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  • News Brief

    A group of children from Sderot is staging performances in the United States about living under the threat of rockets. The children, all Russian-speaking immigrants, will spend a month at a Chabad-Lubavitch camp and a math camp near Boston before touring the East Coast and staging performances for other children. The plays will be performed… More ▸

  • Israel Studies Programs Bolstered by $15 Million Gift to Brandeis

    Academics and funders see a $15 million gift to establish a center for Israel studies at Brandeis University as a first step in a new philanthropic push to beef up Israel education on American campuses. The Charles and Lynn Schusterman Family Foundation has committed $15 million to Brandeis to create an interdisciplinary Israel curriculum that… More ▸

  • News Brief

    The Nine Gates Jewish Festival kicks off June 11 in Prague focusing on composer George Gershwin who died 70 years ago. The seven-day festival will include a photographic exhibition of Jewish personalities who survived the Holocaust at the University of Economics. The opening concert on June 12 will present Gershwin’s works played by the Czech… More ▸

  • Wwii Vets Recount Experiences on a Trip Back to the Battlefield

    When Stanford “Shep” Waldman landed on the beaches of Normandy 62 years ago, he saw body parts of fellow soldiers washing onto the shore. “You hated to look at it, but it was right there looking at you in the face,” said Waldman, a staff sergeant from Denver who was in an infantry unit. He… More ▸

  • In Britain, Darfur Genocide Begins to Mobilize Community

    Long after Darfur became a cause celebre for American Jews, Jewish communities in the United Kingdom are beginning to mobilize against the genocide. Under the banner “No more excuses, protect the people of Darfur,” British Jews demonstrated outside the Prime Minister’s Residence on April 29 as part of a worldwide effort to build momentum to… More ▸

  • For Remote Community’s Matriarch, the Road to Judaism Was Winding

    Bella Leidental remembers exactly where she was the day she decided to walk away from Judaism. Her co-workers on a Moscow ambulance crew, apparently remembering that she was Jewish, had sought to reassure her after a session of anti-Semitic jokes. “Don’t be insulted, you’re not really a Jew,” they told her that day in 1953…. More ▸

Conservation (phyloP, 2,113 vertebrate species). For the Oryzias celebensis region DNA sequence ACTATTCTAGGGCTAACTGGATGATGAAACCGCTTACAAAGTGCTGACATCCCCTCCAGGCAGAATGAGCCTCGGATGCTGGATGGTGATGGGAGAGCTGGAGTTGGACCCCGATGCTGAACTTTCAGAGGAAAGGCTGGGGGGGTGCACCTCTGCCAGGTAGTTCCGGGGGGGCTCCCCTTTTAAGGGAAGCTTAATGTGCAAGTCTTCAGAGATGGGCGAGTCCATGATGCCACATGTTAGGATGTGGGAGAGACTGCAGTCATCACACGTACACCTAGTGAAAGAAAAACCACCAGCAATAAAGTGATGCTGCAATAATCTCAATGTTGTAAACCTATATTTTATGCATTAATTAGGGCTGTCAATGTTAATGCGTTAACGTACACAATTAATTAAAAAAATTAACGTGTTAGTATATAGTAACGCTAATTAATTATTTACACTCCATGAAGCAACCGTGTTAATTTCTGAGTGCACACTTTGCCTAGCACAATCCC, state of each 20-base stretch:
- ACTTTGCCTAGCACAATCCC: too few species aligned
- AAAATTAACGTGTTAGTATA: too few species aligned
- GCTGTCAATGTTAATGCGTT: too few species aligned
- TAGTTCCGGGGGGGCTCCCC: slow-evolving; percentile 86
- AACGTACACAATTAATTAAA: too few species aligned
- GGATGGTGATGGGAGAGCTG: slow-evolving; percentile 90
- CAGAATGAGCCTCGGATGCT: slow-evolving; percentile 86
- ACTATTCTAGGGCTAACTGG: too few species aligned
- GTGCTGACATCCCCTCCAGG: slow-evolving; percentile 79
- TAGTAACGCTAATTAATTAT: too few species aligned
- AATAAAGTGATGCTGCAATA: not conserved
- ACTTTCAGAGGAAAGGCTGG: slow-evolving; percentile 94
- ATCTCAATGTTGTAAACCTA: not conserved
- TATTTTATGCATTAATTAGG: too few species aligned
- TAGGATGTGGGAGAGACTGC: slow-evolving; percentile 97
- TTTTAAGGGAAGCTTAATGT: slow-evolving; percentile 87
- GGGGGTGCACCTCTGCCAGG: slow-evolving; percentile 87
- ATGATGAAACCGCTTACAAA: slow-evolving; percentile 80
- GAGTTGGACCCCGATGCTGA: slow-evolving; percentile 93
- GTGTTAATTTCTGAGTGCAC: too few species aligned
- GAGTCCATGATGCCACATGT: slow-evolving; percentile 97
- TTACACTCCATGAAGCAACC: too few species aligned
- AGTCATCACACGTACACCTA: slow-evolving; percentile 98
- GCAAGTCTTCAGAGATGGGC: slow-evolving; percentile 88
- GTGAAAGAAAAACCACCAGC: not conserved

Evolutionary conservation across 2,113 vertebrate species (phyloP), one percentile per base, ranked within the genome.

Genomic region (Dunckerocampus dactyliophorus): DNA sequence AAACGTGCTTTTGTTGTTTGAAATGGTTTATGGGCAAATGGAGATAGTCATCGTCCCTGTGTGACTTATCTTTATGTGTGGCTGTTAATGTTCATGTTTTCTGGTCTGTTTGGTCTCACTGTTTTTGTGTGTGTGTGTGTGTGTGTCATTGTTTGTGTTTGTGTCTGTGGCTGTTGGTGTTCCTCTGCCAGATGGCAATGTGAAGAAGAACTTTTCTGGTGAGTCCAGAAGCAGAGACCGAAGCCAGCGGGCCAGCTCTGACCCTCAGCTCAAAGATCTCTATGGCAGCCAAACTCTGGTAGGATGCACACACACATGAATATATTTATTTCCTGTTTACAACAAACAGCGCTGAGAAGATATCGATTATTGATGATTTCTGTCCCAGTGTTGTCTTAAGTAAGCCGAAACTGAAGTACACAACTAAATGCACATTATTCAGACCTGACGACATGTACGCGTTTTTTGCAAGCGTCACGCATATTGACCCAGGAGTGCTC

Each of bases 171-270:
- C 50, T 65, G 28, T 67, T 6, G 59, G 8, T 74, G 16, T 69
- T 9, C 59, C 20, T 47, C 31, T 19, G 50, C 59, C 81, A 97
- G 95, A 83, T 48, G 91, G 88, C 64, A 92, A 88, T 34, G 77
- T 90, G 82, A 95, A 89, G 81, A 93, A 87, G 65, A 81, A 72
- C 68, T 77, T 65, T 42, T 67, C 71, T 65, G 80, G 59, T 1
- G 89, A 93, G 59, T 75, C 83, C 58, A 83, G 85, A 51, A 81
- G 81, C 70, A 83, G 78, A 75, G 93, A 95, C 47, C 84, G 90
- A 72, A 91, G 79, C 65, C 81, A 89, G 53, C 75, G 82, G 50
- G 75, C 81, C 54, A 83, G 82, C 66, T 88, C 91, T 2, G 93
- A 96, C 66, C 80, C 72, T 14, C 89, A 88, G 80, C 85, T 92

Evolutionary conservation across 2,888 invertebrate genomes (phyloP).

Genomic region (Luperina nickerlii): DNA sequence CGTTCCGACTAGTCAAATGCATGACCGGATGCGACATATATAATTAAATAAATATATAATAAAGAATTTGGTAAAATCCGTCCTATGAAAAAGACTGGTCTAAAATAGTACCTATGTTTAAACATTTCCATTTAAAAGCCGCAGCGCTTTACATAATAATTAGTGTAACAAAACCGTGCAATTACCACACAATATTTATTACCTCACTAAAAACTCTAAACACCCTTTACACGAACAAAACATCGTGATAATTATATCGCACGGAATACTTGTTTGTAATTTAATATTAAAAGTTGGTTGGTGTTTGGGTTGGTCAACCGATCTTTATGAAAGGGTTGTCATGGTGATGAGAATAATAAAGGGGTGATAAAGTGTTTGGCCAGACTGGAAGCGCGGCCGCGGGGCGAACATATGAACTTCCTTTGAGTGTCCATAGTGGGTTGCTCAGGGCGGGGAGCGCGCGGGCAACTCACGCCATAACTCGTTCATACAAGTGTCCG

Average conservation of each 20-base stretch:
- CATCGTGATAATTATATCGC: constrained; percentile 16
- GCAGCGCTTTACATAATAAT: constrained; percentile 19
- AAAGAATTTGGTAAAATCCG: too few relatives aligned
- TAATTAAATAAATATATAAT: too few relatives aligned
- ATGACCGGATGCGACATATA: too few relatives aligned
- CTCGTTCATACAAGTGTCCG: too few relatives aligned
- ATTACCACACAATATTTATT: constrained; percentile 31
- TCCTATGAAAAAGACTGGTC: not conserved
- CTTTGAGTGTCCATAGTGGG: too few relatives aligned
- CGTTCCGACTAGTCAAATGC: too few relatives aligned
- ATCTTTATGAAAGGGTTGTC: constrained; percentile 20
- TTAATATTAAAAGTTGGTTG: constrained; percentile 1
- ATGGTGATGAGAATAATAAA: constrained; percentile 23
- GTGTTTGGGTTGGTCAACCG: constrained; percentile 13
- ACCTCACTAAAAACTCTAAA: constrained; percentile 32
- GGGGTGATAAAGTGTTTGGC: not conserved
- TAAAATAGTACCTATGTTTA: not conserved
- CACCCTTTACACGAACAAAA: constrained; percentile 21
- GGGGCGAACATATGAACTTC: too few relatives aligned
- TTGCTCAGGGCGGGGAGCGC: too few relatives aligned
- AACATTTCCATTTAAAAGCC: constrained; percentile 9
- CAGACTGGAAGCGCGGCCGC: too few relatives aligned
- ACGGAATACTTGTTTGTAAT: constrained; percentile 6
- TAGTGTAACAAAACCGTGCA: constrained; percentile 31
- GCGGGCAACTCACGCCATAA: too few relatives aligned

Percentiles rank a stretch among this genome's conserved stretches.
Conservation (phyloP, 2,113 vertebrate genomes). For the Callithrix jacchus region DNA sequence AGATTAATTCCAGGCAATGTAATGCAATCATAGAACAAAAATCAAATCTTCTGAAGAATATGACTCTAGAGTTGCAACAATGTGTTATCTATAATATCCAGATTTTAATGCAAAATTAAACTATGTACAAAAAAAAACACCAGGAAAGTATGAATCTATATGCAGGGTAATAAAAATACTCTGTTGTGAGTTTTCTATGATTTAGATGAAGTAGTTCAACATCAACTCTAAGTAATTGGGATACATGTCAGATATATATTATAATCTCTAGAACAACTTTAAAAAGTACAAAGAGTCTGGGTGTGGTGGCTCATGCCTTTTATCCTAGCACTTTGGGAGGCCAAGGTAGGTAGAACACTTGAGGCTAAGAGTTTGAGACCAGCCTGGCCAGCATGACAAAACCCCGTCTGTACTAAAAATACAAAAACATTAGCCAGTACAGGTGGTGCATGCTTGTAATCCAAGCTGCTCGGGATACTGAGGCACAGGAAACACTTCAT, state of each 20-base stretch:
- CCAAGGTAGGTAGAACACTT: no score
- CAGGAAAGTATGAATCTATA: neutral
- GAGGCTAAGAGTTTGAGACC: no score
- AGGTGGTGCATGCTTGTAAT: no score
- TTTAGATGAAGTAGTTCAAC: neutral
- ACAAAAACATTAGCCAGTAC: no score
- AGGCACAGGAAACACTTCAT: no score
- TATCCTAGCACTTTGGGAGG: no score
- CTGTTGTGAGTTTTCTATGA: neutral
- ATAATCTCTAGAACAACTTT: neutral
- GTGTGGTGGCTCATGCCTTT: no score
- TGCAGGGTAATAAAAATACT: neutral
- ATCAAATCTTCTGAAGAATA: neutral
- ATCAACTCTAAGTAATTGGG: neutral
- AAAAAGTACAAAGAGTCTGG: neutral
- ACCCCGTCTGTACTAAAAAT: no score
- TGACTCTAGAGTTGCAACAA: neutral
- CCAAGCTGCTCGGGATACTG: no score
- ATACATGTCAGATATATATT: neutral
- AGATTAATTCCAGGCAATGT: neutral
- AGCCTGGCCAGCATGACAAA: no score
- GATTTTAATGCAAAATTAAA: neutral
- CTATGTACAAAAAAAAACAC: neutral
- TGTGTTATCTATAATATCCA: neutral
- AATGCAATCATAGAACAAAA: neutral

• News Brief

    Habima, Israel’s leading theater group, performed in Budapest for Israel Independence Day. Hungary’s cultural and political elite and members of the Jewish community turned out for Tuesday evening’s performance of Swedish playwright Lars Noren’ s drama “War” at a downtown theater. It was Habima’s first visit to Budapest, artistic director Ilan Ronen told JTA. The… More ▸

  • Updated Travel Guide Sets Sights on Jewish Revival in Eastern Europe

    When she set out to write the first comprehensive Jewish travel guidebook on the countries of the former Eastern bloc, Ruth Ellen Gruber might as well have been documenting the secret life of a New Guinea tribe of cannibals. Seventeen years ago, little was known among mainstream U.S. travelers about the Jewish heritage of the… More ▸

  • Traditionalists Have Nothing to Fear from Creative Ways of Young Jews

    For many younger American Jews, American Jewry looks like this: “Synagogues are for people with children. And they’re generally uninspiring.” “JCCs are for people with children. And they don’t have great gyms, either.” “Federations only want my money. Then they want me to be quiet.” “This Jewish organization wants to tell me how I ought… More ▸

  • News Brief

    Seattle Jews are providing the public with information to balance the local production of a controversial play about a pro-Palestinian activist s death. “My Name is Rachel Corrie,” which opened March 15, is a one-woman show chronicling the life of Corrie, a young woman from Washington state who volunteered in Gaza with the International Solidarity… More ▸